Ebbw Vale is back in the news again thanks to a fleeting visit from émigré Guardian journalist Carole Cadwalladr in preparation for a TED talk that is currently doing the rounds on social media. Her aim was to copy the US Democrats in claiming that their political decline can be laid at the door of Facebook. But in the course of her presentation exposing the dark adverts that helped to sway the result, she glosses over some of the far more profound shifts that caused Ebbw Vale to vote to leave the European Union despite being the recipient of millions of euros in economic development funding.
Like Cadwalladr, I grew up (and still live) in South Wales. I also, back in my public policy research days, oversaw research into de-industrialisation and poverty in and around Ebbw Vale in the 1990s. As a result, I was quite shocked by the dismissive manner in which she shows “before and after” images of the town. Ebbw Vale used to look like this, she informs her audience; pointing to a picture of the British Steel plant:
Now it looks like this, she tells her technophile audience, pointing to a purpose built, EU-funded further education college:
She goes on to repeat her earlier proposition that:
“It’s a town with almost no immigrants that voted to get the immigrants out. A town that has been showered with EU cash that no longer wants to be part of the EU…
“Wales isn’t just a net EU beneficiary, EU capital funding has been an essential part of attracting firms to come here. All around town are signs marked with the EU flag for the Ebbw Vale enterprise zone. The website notes that as an EU tier 1 area, ‘companies can benefit from the highest level of grant aid in the UK’.”
This is, in fact, a fairly common refrain among Westminster Village affluent liberals who, like their Democrat counterparts on the other side of the Atlantic, refuse to acknowledge their own role in the debacle that is now unfolding. And since they cannot possibly have done anything to cause Brexit (or Donald Trump) then the people must have been duped. As I put it two years ago:
“The standard view of Brexit is that it was little more than “Turkeys voting for Christmas.” Ill-educated people, bamboozled by the wicked tabloid media and egged on by duplicitous politicians, were effectively conned into voting against their best interests. Consider the South Wales valley town of Ebbw Vale where 62 percent of the population voted for Brexit:
According to the local council, the area received $9.68 million (£7.3 million) from the EU between 2007 and 2013 to invest in education, not just for schools but also for additional education facilities and training. The EU has pumped in $192 million (£145 million) since the steelworks closed in 2002 and brought an end to the local area’s main source of income. The town centre boasts a brand new silver statue of a dragon — the Welsh national symbol — and shiny silver balls that line the main street. Both were built with $5.9 million (£4.5 million) in EU funds for physical improvements to the town’s centre. Then there is the $105 million (£79 million) in EU funds that supported development of a new divided highway between Tredegar and Brynmawr, which has opened up employment and business opportunities across the South Wales Valleys.”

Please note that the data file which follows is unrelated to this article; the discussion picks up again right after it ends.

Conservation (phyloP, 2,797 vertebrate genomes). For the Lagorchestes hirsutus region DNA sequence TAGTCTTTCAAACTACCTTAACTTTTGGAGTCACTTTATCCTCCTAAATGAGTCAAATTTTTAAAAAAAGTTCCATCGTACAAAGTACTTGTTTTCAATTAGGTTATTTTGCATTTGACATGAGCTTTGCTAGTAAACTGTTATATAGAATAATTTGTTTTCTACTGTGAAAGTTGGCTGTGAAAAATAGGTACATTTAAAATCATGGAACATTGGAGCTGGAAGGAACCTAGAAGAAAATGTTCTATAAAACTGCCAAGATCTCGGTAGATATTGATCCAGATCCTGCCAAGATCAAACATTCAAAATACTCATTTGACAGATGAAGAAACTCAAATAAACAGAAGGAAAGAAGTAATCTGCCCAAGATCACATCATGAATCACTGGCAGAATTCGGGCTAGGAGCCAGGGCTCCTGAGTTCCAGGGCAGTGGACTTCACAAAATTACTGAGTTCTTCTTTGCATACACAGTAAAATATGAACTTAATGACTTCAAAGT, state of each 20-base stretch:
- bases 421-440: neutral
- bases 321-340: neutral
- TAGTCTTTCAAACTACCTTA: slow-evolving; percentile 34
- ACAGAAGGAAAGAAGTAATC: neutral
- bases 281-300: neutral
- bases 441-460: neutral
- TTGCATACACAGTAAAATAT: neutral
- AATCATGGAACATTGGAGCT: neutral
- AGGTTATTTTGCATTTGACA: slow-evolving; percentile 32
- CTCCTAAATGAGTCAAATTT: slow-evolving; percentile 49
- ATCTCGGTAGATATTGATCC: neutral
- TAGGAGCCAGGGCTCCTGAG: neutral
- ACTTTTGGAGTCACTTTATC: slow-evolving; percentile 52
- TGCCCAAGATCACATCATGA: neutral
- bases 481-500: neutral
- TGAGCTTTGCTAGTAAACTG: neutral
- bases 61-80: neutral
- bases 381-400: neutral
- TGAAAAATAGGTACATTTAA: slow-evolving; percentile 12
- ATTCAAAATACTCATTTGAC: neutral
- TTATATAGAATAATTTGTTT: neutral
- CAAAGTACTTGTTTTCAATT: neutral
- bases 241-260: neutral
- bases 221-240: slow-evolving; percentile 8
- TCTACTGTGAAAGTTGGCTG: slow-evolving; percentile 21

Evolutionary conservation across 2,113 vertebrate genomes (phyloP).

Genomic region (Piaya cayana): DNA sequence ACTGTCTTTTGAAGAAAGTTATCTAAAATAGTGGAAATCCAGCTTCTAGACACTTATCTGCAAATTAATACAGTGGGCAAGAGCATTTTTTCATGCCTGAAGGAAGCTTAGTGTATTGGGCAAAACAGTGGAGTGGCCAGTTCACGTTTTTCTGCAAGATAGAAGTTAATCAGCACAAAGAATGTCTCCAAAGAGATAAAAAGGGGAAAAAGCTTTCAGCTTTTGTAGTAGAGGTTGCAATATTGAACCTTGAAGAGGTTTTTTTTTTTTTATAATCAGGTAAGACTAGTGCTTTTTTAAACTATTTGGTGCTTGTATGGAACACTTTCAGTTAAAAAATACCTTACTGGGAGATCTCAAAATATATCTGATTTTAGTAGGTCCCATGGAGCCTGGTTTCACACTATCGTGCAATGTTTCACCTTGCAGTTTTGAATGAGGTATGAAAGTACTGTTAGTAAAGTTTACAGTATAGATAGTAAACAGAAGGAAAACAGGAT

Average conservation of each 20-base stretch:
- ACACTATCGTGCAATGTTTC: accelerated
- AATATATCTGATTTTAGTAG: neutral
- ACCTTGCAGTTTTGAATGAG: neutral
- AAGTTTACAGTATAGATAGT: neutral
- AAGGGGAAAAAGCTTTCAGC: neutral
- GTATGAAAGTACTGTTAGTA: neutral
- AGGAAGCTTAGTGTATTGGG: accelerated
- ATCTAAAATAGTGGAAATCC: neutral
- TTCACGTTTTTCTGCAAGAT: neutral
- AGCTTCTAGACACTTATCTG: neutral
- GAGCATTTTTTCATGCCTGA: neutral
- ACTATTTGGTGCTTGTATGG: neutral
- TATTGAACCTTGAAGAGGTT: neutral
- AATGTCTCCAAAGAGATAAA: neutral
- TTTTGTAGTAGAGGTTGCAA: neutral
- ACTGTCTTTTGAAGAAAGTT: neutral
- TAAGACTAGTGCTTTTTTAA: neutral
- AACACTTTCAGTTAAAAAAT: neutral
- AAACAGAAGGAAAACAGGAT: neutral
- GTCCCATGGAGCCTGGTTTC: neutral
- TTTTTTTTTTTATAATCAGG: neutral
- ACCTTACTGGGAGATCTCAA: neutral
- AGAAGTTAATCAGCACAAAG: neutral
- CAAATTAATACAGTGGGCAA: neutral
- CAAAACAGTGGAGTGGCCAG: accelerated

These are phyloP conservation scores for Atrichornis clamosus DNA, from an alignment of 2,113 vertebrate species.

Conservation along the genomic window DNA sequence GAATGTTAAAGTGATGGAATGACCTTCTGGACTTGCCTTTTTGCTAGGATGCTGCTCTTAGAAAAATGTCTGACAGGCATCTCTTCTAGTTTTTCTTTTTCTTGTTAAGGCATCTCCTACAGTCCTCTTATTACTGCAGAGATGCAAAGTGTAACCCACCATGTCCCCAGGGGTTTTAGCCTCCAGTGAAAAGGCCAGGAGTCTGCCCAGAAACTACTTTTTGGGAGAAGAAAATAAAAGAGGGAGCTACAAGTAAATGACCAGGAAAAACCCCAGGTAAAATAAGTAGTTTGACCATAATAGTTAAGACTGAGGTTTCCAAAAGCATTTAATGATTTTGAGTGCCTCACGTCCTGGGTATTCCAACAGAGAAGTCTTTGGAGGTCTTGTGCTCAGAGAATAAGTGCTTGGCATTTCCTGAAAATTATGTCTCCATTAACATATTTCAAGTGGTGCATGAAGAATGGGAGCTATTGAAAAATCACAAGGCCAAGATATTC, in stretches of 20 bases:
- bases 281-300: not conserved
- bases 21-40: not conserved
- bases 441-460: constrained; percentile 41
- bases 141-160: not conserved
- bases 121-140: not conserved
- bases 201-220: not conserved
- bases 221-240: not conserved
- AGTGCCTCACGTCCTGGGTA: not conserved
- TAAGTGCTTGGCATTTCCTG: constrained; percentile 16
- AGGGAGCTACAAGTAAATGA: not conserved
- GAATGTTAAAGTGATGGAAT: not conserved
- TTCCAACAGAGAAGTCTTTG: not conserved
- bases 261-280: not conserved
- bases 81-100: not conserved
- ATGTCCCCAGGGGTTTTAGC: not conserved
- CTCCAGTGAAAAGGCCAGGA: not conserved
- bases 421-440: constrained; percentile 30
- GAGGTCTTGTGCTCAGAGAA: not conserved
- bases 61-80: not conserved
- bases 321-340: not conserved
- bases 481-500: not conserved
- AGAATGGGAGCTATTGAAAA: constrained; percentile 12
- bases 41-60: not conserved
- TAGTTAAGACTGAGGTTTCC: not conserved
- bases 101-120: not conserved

How is it possible that people treated to such largess by their elders and betters should be so ungrateful as to bite the hand that fed them? Surely it can only be due to people being duped by media lies, Russian spies and Facebook trolls.
One answer, though, is to be found in the contrast between the old steel works and the new technical college that Cadwalladr uncritically glides over. Yes, the steel works (once the largest in Europe) – along with the coal mines that supplied them – were dirty and polluting. Yes, they involved back-breaking, exclusively male physical labour. But the steel works alone provided 14,500 highly paid manual jobs of a kind that barely exist in the UK today; the wages from which maintained a host of prosperous small local businesses. In contrast, the new college offers just a fraction of far less well-paid work. Less obviously, the college is a mixed blessing, since it acts as a feeder into university education; allowing the town’s brightest young people to leave an area which, even in the early 1990s was being “left behind.” The same is true of the new by-pass. Yes, it has curbed congestion on local roads. But, on the other hand, it has allowed people to get work in, and eventually move to, the administrative centres on the coast; again resulting in Ebbw Vale being left behind.
What Cadwalladr is espousing – either consciously or unconsciously – is the neoliberal prescription identified and critiqued by her fellow Guardian columnist Thomas Frank. Frank might have been talking about Cadwalladr when critiquing the neoliberalism of political scientist William Galston:
“In an article he co-wrote in 1998, he told Democrats that ‘the new economy favours a rising learning class over a declining working class.’ To keep up with ‘new realities’, he wrote, Democrats needed to understand that labour was in decline, that the New Deal generation was dying, and that the future belonged to a certain group of affluent, well-educated people. The rest is history. New Democrats did indeed defeat populism. High-minded Democratic centrists did indeed abandon their traditional identification with working people in favour of the ‘learning class’. And Democrats started finding it ‘difficult’ to take action on matters of basic economic fairness…